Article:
top of page


Ocean Frontier Institute Module I Represented at the Society of Policy Scientists’ Annual Institute

By Lillian M. Saul and Evan J. Andrews, OFI Module I

Every year, the Society of Policy Scientists meets for its annual Institute. Lillian Saul (Module I graduate student) and Evan Andrews (Module I post-doctoral fellow) participated in this year’s Institute themed Policy Sciences for Complex Problem-Solving. The Society of Policy Scientists is an international academic and applied society that seeks to integrate knowledge for policy gains in service of responsible leadership, effective decision-making, and human dignity.

Complex problems exist in a range of sectors. Fisheries governance researchers can learn a lot from other domains and what’s happening in other sectors, but they too have a lot to share about the challenges and opportunities in getting governance right for fisheries and oceans. This year’s Institute included representatives from 14 different universities across North America and practitioners from the World Bank, the United States government, and a range of NGOs. Both Lillian and Evan had a lot of fun preparing for the meeting so that they could engage with researchers working in diverse problem contexts as well as share insights from what they are learning conducting fisheries and oceans work. Lillian and Evan are very thankful for the generous support of the Society of Policy Scientists’ Travel Awards that helped them attend the Institute. Further, they are grateful for funding support and the flexibility to engage and learn broadly enabled through the Ocean Frontier Institute (OFI) Module I.

In the OFI Module I, researchers are encouraged to embrace a transdisciplinary approach to research, which helps strengthen how the problem is framed and how the research conducted. For example, Evan has been co-authoring and co-editing a book-length manuscript led by Dr. Susan Clark of Yale University on “Integrated problem solving: Values and strategies for citizens and leaders.” The book incorporates examples from 24 policy scientists working on diverse policy problems around the world, including a case about justice in the inshore fisheries in Newfoundland and Labrador. With Susan, Evan shared an update about this work, and it sparked an interesting conversation about the need for research and leadership that understands people’s values and that fosters crucial conversations about difficult topics such as equity and justice that are now in focus. Evan said that he is “so thankful for the flexibility and support to be able to zoom out like this in my own professional practice to keep engaging in transdisciplinary work.”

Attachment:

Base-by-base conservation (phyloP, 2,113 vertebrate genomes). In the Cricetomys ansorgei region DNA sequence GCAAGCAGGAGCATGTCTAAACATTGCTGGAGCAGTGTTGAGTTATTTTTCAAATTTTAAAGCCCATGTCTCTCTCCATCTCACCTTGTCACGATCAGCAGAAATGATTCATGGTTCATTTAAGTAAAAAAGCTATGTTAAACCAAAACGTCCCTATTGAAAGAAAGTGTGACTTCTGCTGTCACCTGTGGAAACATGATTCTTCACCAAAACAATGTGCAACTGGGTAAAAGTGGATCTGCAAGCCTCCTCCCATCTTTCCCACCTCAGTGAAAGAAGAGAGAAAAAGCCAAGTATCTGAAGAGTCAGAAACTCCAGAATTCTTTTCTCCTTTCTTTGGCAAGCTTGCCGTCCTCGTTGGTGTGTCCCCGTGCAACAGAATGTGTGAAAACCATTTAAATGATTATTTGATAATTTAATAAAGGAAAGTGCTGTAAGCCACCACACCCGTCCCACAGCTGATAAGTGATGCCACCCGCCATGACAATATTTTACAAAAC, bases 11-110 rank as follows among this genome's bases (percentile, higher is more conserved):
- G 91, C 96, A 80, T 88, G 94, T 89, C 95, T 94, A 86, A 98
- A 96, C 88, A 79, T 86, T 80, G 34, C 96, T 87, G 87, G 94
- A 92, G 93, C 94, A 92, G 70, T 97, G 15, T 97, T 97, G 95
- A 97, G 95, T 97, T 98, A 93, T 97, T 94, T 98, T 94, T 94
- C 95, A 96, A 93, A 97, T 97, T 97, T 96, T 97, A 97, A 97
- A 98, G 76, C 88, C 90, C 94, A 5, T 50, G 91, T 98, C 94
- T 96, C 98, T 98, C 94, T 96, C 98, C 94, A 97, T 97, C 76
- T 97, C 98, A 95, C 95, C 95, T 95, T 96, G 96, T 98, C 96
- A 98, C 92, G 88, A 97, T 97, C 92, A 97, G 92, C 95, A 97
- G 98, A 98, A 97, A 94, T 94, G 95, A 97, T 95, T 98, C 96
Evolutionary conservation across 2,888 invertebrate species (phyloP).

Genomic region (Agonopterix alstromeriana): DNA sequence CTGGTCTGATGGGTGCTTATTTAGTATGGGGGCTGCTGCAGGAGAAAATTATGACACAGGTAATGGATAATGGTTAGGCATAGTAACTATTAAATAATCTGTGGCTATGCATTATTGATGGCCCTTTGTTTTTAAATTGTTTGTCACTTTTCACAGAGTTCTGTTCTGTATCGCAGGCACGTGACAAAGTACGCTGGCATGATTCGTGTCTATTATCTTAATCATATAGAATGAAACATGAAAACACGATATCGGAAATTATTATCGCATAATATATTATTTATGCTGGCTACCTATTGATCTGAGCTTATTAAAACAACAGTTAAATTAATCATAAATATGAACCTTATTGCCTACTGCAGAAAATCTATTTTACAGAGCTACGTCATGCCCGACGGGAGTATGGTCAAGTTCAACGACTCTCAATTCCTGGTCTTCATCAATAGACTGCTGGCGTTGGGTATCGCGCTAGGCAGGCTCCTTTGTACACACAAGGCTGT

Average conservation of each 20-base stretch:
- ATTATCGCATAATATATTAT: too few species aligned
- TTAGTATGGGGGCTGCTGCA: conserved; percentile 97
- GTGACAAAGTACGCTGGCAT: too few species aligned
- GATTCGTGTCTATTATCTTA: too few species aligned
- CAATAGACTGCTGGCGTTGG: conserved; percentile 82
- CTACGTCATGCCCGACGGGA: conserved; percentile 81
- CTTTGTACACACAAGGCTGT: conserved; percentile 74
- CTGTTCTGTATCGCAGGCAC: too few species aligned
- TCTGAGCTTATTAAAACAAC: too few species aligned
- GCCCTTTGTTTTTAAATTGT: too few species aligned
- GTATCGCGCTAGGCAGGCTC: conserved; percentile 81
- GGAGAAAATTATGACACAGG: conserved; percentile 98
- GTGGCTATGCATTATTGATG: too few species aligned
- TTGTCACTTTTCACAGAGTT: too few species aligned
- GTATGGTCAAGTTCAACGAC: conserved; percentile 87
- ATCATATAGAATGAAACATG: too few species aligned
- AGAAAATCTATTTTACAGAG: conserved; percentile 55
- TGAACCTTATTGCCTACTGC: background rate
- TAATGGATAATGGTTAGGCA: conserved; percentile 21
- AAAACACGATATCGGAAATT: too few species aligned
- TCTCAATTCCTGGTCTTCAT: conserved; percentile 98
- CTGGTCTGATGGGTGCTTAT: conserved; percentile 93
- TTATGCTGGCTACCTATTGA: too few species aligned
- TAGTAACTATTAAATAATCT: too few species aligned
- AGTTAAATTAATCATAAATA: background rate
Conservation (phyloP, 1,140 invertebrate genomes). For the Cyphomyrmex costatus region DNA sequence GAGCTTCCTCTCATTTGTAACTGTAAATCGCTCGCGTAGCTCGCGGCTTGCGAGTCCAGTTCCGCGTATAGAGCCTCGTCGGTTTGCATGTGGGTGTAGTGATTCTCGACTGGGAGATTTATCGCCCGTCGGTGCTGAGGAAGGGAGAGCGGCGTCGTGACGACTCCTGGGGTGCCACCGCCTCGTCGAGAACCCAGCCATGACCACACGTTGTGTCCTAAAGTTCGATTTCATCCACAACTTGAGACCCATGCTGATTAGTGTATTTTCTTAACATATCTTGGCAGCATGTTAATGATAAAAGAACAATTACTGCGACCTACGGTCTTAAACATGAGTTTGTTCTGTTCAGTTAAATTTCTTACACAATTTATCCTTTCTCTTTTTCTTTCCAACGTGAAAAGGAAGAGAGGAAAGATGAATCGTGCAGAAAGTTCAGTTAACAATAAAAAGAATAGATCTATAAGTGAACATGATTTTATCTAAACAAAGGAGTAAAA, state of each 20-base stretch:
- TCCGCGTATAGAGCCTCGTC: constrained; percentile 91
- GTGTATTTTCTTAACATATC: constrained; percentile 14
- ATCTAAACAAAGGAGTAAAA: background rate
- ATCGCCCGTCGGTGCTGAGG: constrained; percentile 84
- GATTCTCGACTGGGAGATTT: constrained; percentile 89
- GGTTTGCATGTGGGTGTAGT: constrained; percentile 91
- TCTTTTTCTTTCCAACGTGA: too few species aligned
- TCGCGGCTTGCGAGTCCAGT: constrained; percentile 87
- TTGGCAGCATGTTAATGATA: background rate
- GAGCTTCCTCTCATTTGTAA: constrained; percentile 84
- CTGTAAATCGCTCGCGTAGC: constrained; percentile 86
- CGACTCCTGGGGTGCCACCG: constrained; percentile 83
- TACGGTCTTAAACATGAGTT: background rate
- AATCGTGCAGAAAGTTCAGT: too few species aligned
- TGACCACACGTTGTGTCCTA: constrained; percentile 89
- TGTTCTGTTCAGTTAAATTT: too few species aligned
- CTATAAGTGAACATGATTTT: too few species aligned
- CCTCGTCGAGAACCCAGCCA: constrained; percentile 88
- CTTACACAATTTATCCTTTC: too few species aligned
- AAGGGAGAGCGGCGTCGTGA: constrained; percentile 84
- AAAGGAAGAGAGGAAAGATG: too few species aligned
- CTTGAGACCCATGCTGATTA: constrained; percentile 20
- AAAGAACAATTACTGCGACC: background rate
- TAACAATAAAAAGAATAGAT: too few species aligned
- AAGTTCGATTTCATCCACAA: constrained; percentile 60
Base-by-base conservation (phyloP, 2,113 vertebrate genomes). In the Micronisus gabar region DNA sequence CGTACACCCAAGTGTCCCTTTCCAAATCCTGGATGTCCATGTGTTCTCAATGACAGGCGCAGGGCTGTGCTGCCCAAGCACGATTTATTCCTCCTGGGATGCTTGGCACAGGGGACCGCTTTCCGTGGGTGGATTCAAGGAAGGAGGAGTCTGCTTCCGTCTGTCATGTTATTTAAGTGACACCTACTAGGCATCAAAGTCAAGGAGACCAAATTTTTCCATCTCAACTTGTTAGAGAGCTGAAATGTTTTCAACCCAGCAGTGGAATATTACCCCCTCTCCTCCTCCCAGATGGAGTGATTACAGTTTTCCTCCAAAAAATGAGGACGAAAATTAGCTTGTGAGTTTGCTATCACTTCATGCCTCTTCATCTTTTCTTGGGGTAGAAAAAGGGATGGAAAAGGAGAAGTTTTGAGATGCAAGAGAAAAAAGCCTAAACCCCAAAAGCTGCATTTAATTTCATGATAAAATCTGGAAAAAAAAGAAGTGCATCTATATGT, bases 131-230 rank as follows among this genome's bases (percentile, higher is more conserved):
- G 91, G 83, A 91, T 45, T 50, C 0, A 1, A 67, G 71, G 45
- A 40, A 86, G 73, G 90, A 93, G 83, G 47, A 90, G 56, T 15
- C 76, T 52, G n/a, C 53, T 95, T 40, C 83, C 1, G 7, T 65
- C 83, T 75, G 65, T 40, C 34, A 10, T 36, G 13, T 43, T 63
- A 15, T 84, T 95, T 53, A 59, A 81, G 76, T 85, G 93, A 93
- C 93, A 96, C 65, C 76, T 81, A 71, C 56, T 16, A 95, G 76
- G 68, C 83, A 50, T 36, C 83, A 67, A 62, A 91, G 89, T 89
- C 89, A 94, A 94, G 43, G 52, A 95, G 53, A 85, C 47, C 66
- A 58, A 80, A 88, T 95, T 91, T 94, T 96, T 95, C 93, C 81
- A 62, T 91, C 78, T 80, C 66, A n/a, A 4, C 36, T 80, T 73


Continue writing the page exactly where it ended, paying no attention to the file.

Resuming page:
In Lillian’s presentation, “Accounting for Social Process: Implementing the Small-Scale Fisheries Guidelines in Newfoundland and Labrador,” she walked the policy scientists through her own research journey, including her standpoint as an active fisher-person, and sought audience contributions and feedback on potential directions for her analysis. Lillian explained how the Small-Scale Fisheries Guidelines can help address complex problems in small-scale fisheries in Newfoundland and Labrador, through implementation in decision-making and social processes. Implementation, then, means proactive considerations of those values most important for fishing people. Her methodology, which includes an engaged and deliberative interview process with fishers across Newfoundland, will help her better understand these key stakeholder perspectives. Lillian is grateful for the opportunity to clarify her own goals, methodologies, and potential forms of analysis through her presentation and discussions at the Institute.


Evan J. Andrews is an environmental policy scientist working at the intersections of governance, social change, and transdisciplinarity, largely in the context of inland and coastal fisheries. He holds a postdoctoral research fellowship in the Ocean Frontier Institute and Too Big To Ignore, and is based at Memorial University of Newfoundland, St. John’s, Canada. He is the co-founder and -lead for SSF-CAN: A Research Network for Small-Scale Fisheries in Canada, and is currently serving an appointment as the Vice President of the Society of Policy Scientists.


Lillian Saul is a researcher at Memorial University studying fisheries governance in Newfoundland and Labrador with a focus on inshore and small-boat fisheries. Her research explores opportunities and challenges to informing policymaking in this province with relevant principles, as outlined by the Voluntary Guidelines for Securing Sustainable Small-Scale Fisheries. She is also an active commercial fishing person! Lillian would be satisfied spending the rest of her days fishing on the water and contributing to learning about and solving complex problems in fisheries on shore. Ultimately, she hopes her work can celebrate the invaluable knowledge and vitality of fishing communities in Atlantic Canada and beyond.

bottom of page